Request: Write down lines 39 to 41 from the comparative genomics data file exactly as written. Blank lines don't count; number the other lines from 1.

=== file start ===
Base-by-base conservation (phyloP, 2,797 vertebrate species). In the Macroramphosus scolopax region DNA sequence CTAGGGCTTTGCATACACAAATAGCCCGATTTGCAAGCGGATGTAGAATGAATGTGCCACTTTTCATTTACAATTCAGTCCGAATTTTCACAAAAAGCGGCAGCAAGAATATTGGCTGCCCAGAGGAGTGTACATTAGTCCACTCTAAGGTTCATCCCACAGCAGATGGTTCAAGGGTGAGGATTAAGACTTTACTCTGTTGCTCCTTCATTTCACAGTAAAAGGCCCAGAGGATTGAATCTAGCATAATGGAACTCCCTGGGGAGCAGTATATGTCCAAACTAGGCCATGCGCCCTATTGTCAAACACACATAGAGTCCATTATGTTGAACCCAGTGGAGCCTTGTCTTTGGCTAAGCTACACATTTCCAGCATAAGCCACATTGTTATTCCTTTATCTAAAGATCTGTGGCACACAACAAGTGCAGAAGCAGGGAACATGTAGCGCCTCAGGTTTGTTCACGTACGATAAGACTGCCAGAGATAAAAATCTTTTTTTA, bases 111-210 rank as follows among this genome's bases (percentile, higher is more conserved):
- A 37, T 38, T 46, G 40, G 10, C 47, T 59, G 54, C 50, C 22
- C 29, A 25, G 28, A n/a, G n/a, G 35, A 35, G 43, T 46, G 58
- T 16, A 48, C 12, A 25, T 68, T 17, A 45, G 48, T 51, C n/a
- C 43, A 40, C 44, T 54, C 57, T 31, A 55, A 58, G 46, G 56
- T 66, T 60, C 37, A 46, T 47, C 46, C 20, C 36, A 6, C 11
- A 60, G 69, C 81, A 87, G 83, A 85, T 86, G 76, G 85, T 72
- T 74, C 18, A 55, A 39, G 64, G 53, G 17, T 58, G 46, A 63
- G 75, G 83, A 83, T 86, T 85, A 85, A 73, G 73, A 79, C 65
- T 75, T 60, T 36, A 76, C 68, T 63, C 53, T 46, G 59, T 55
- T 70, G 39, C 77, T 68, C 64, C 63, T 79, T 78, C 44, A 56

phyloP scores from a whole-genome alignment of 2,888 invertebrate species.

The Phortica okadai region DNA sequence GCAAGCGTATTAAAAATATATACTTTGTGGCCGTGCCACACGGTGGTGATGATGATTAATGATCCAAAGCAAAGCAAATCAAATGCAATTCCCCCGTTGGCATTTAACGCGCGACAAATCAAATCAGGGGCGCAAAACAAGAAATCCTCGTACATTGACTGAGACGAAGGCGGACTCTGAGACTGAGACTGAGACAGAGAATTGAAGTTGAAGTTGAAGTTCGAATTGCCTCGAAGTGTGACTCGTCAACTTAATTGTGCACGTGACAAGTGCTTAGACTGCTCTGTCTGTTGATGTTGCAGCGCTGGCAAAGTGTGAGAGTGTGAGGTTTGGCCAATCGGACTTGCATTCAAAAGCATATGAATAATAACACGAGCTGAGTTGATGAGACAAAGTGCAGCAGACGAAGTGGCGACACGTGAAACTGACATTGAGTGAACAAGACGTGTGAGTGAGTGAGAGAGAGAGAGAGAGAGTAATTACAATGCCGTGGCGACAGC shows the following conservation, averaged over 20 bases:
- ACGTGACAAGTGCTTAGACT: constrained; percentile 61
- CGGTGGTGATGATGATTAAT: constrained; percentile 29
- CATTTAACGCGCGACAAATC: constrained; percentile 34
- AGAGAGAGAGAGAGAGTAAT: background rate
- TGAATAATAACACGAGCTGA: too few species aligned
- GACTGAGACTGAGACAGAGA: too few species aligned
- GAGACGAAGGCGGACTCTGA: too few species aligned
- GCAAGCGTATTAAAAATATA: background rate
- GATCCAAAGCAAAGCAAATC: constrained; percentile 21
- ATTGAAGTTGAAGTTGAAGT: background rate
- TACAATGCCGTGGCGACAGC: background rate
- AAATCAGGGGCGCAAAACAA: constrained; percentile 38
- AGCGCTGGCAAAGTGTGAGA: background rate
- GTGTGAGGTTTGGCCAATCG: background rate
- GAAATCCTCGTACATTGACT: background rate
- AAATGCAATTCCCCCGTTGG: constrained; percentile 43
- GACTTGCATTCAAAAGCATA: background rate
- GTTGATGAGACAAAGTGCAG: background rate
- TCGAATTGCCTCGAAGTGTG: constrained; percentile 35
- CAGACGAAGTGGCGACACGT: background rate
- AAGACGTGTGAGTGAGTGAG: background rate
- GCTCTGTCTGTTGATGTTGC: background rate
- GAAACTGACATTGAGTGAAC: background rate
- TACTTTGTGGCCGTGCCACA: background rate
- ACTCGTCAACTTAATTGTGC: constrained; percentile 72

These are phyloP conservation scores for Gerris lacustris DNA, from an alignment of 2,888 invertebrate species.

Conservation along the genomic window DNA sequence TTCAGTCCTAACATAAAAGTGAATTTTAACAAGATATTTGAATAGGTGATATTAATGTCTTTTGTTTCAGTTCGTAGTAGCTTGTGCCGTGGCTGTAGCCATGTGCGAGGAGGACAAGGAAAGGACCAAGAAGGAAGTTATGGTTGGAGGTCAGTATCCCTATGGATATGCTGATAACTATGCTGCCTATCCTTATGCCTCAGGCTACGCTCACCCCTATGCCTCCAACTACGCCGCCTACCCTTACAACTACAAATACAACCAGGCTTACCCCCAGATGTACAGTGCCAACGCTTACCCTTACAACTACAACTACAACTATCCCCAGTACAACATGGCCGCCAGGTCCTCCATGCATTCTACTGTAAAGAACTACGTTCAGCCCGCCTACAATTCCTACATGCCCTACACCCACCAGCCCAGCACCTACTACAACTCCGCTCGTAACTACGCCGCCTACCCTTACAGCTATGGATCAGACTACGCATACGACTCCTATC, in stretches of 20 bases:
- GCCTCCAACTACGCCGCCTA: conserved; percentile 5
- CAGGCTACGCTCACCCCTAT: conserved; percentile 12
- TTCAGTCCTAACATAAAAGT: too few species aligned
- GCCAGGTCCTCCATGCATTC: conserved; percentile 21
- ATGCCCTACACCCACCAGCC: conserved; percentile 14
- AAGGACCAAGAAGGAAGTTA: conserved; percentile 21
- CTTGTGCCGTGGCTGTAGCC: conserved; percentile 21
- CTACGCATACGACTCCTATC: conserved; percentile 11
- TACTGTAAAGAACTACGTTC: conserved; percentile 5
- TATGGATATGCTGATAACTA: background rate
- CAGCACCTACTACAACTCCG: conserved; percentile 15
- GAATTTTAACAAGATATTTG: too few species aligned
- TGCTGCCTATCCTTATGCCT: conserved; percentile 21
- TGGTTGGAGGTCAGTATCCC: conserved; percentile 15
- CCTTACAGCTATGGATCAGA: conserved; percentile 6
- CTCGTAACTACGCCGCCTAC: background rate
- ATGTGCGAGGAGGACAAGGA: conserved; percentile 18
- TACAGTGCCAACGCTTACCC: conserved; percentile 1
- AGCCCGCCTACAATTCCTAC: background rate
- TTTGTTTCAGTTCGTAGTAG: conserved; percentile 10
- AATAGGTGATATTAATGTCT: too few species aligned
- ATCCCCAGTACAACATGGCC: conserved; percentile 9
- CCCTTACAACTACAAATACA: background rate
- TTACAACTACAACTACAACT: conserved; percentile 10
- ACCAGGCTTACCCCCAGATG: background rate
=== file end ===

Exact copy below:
These are phyloP conservation scores for Gerris lacustris DNA, from an alignment of 2,888 invertebrate species.

Conservation along the genomic window DNA sequence TTCAGTCCTAACATAAAAGTGAATTTTAACAAGATATTTGAATAGGTGATATTAATGTCTTTTGTTTCAGTTCGTAGTAGCTTGTGCCGTGGCTGTAGCCATGTGCGAGGAGGACAAGGAAAGGACCAAGAAGGAAGTTATGGTTGGAGGTCAGTATCCCTATGGATATGCTGATAACTATGCTGCCTATCCTTATGCCTCAGGCTACGCTCACCCCTATGCCTCCAACTACGCCGCCTACCCTTACAACTACAAATACAACCAGGCTTACCCCCAGATGTACAGTGCCAACGCTTACCCTTACAACTACAACTACAACTATCCCCAGTACAACATGGCCGCCAGGTCCTCCATGCATTCTACTGTAAAGAACTACGTTCAGCCCGCCTACAATTCCTACATGCCCTACACCCACCAGCCCAGCACCTACTACAACTCCGCTCGTAACTACGCCGCCTACCCTTACAGCTATGGATCAGACTACGCATACGACTCCTATC, in stretches of 20 bases:
- GCCTCCAACTACGCCGCCTA: conserved; percentile 5